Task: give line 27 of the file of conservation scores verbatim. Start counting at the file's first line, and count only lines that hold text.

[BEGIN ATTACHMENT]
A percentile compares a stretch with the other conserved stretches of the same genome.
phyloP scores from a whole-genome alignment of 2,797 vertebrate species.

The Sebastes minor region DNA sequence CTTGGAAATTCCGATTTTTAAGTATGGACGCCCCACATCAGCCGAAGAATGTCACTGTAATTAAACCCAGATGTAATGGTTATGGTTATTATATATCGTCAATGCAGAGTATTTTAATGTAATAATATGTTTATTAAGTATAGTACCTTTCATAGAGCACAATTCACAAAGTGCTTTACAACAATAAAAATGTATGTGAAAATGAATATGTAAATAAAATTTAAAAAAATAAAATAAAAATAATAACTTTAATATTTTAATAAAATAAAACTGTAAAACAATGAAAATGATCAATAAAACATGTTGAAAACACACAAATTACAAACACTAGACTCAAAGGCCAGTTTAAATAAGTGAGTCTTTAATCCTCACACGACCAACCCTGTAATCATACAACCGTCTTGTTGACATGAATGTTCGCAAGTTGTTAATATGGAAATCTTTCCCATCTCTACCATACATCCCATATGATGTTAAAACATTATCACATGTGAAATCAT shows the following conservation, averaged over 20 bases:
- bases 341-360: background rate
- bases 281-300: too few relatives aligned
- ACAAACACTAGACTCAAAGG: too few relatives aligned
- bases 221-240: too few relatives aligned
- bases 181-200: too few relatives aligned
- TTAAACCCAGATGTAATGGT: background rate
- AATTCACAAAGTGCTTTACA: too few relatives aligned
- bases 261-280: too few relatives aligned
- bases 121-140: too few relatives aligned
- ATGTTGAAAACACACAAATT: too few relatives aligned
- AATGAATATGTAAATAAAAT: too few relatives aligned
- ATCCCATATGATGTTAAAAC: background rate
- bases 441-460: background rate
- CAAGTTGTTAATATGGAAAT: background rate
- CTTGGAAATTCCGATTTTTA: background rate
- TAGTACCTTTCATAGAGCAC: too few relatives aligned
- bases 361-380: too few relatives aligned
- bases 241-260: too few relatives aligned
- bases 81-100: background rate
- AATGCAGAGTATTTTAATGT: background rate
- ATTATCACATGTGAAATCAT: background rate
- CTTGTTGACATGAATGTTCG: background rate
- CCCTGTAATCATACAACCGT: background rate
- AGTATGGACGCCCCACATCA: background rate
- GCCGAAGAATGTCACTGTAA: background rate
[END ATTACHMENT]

- AGTATGGACGCCCCACATCA: background rate